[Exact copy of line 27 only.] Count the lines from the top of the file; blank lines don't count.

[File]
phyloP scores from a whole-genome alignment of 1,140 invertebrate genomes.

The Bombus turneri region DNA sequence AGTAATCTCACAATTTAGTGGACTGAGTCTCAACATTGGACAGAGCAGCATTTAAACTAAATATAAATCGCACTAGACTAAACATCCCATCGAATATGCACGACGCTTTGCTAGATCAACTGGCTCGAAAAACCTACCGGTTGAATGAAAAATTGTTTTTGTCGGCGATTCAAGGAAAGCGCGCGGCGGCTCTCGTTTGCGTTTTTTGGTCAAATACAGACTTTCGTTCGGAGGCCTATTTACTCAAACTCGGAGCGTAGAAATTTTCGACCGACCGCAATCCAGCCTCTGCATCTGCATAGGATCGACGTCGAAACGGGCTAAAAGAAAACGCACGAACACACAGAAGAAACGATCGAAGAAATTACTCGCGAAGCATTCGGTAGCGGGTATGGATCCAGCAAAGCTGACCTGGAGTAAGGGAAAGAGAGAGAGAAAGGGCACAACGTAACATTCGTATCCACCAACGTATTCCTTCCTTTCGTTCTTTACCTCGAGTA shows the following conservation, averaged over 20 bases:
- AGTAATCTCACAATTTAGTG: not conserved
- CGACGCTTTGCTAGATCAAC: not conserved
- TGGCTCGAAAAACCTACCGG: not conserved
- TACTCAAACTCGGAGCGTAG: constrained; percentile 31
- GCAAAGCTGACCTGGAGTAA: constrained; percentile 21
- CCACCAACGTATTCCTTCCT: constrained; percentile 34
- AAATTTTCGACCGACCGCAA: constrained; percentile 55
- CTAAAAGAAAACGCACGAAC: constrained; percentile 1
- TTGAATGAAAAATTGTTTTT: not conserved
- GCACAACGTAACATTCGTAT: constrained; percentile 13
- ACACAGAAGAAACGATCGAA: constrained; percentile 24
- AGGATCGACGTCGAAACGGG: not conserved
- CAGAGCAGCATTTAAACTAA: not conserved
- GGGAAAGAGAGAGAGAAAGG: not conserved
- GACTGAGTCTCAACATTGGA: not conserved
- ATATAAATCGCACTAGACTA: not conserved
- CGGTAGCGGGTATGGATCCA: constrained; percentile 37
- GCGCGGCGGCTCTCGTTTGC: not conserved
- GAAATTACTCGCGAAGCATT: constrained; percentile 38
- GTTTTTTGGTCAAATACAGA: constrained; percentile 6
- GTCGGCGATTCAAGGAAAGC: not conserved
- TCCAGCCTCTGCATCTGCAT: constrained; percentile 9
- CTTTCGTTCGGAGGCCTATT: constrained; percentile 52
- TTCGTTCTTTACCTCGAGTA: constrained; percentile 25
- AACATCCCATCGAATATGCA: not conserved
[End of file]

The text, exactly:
- AACATCCCATCGAATATGCA: not conserved